Amazon.com で最も参考になったカスタマーレビュー (beta)
the rationale behind our decisions. He also faults us for omitting a number of important namespaces, including System.Web and System.Remoting.
If this view is widely shared, then clearly we need to add such information to the next edition. But since a revision lies somewhere in the future, for those of you considering purchase of "C# in a Nutshell" today, here are some answers.
First, the complete list of the 22 .NET Framework namespaces documented in the 450-page "C# in a Nutshell" API Quick Reference is a follows:
These namespaces comprise more than 700 types, and thousands of members, which are listed in a quick-lookup format that complements, we believe, the syntax used by the official Microsoft documentation.
O'Reilly customers who have purchased "Java in a Nutshell" or other Nutshell titles already know that the series aims to provide experienced professionals with usable quick references that are reasonably complete, but not exhaustive. In the case of C# (and Visual Basic .NET), our idea was to first match the coverage of the Java Standard Edition core classes found in our best-selling "Java in a Nutshell," and to then add additional namespaces that were core to programming the .NET platform itself.
The first criterion clearly required us to document the System namespace, as well as more specialized namespaces for threading, collections, reflection, diagnostics, and so on. The second led us to include serialization, COM interop, and the Microsoft.Win32 types needed to interact with the Windows
platform. In addition, because XML is so core to .NET, we included the most important XML namespaces as well.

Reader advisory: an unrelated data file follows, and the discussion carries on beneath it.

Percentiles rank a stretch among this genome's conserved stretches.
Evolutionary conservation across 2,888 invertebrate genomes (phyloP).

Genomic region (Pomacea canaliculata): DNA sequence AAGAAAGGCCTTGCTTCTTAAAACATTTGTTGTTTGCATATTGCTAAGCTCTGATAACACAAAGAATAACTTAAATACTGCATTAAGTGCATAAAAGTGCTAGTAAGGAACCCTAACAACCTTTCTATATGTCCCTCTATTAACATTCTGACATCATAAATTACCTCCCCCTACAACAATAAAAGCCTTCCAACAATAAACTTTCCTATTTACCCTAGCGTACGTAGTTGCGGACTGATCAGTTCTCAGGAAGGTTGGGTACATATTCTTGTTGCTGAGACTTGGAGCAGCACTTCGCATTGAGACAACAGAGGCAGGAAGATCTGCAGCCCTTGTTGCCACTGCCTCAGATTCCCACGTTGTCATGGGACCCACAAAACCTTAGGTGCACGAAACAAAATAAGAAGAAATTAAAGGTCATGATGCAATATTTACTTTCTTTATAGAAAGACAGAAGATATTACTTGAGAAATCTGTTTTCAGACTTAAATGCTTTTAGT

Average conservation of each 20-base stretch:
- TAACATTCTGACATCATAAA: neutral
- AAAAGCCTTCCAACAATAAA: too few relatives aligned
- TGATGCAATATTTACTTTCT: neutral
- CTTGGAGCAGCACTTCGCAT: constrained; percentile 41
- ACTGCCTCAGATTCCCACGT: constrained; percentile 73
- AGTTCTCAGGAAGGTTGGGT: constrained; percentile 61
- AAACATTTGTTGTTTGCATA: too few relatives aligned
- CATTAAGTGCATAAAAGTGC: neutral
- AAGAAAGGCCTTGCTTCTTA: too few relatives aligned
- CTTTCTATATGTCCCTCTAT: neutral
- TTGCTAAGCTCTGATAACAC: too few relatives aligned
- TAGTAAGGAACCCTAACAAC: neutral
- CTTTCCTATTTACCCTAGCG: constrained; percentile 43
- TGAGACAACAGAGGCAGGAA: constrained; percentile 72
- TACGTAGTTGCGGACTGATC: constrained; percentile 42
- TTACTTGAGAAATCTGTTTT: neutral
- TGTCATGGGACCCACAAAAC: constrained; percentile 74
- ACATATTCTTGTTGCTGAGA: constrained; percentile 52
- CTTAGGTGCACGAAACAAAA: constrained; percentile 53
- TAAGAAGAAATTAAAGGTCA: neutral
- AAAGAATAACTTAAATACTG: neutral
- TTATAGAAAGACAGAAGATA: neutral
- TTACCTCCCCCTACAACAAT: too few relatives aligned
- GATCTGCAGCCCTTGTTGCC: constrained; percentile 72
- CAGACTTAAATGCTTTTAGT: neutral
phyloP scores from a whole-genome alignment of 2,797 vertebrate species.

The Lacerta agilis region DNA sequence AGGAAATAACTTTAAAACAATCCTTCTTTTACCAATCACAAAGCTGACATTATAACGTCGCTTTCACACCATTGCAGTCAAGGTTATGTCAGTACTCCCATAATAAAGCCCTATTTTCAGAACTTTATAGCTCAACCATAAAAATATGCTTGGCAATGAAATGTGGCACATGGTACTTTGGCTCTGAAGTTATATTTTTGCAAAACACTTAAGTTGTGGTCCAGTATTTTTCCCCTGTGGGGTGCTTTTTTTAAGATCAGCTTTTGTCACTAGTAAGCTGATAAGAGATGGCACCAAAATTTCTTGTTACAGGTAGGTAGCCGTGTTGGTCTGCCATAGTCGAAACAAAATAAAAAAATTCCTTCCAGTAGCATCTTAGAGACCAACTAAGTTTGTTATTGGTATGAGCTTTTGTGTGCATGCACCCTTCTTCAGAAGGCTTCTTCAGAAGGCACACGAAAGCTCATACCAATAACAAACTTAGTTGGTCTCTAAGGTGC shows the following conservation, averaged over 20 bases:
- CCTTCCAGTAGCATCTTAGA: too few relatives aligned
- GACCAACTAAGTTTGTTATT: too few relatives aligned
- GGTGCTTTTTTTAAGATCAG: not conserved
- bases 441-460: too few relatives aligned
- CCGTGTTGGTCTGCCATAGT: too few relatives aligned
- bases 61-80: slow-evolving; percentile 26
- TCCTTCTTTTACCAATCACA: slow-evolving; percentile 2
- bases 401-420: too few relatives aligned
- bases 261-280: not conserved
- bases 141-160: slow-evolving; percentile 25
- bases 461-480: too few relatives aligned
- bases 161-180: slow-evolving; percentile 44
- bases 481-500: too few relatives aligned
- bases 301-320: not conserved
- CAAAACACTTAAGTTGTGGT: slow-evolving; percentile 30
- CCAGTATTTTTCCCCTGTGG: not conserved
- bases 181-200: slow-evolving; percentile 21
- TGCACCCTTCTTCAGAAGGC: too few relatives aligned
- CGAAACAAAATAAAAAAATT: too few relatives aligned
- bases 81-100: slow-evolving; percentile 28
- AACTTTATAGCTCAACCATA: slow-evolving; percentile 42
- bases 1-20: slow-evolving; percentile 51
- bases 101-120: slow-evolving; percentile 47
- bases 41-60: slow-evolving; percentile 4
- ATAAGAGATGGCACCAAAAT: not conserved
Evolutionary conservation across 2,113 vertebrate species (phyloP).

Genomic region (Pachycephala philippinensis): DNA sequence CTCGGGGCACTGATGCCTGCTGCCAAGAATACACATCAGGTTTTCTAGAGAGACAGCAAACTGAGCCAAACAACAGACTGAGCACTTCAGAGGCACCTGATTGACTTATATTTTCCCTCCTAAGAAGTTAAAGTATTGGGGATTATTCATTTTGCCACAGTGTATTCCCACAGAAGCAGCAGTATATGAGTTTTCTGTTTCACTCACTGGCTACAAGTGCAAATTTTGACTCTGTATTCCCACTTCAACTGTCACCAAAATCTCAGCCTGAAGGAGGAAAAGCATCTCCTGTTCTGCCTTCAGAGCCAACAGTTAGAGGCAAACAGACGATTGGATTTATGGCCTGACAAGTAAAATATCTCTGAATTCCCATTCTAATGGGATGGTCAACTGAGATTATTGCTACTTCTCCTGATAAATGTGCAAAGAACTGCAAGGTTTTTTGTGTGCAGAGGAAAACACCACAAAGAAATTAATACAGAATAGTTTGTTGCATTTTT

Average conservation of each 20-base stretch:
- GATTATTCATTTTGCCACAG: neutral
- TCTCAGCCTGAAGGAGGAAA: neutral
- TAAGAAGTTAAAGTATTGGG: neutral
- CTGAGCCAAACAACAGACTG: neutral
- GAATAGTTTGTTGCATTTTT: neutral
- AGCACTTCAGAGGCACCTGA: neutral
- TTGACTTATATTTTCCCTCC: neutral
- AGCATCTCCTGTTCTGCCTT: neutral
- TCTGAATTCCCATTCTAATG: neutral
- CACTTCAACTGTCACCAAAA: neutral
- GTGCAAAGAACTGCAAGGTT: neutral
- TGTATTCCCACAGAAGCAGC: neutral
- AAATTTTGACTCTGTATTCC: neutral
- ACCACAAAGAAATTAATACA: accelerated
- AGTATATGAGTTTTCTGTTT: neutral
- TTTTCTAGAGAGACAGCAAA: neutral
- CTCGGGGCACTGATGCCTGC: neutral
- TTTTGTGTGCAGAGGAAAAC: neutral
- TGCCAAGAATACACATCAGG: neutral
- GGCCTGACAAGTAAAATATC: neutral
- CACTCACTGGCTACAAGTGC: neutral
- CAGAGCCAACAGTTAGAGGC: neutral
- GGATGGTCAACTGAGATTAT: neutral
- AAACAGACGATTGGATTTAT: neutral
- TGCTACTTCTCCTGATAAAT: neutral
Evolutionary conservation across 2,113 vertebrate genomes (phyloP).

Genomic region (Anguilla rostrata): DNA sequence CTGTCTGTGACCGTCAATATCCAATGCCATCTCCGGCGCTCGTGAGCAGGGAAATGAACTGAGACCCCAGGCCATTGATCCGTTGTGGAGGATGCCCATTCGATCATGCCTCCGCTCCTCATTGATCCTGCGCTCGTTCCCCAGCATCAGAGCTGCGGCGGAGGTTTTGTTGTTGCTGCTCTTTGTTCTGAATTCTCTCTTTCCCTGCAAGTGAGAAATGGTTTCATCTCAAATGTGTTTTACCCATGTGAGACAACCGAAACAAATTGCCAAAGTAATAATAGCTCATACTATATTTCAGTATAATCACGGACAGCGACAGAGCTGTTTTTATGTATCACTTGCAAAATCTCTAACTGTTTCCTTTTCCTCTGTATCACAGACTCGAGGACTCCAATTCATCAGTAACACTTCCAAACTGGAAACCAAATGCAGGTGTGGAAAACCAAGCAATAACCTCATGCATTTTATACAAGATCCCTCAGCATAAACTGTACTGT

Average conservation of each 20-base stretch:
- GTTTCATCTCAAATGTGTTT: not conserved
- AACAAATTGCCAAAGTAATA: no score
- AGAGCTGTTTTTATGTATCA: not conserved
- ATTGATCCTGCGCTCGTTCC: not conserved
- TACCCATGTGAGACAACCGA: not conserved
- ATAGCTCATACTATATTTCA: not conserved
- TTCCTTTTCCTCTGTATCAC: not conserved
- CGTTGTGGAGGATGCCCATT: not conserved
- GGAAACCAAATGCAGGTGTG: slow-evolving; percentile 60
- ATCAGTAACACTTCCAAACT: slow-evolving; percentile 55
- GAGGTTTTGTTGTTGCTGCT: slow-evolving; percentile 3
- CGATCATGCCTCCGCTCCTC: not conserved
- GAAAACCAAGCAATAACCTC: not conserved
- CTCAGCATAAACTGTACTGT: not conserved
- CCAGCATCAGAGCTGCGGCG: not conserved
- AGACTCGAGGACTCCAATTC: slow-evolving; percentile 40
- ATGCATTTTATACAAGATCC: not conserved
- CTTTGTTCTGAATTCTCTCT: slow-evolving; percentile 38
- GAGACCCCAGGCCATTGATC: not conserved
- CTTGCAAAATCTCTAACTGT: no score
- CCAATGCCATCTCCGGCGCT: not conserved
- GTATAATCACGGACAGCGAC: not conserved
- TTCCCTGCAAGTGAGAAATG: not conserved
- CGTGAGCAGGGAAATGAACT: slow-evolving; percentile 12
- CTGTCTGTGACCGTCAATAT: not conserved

We decided early to exclude the specialized .NET libraries for building Windows and web applications, web services, and data-access applications. We felt these libraries deserved volumes of their own: "Windows Forms in a Nutshell," "ASP.NET in a Nutshell," and "ADO.NET in a Nutshell."
We had a hard time deciding what to do about remoting, enterprise services, security and a number of other important .NET libraries. In the end, we decided these would be of interest mostly to enterprise application builders and should also be presented in a Nutshell of their own, much like "Java Enterprise in a Nutshell."
In the end, we hope our readers will appreciate "C# in a Nutshell" as a reference for C# programmers that also documents the core runtime .NET libraries most programers need to complete their basic tasks: manipulating strings,
performing mathematical operations, doing I/O, and so on. In this respect, the book resembles existing core volumes on C, C++, and Java, where one would expect coverage of the C standard library, STL or the Java 2 SDK, Standard Edition.
Thanks for the feedback -- we rely on our customers to tell us when we've missed the mark. We'd welcome additional feedback from Amazon.com readers about "C# in a Nutshell." And as the previous reviewer has suggested, we'll try to be clearer about our choices in the next edition.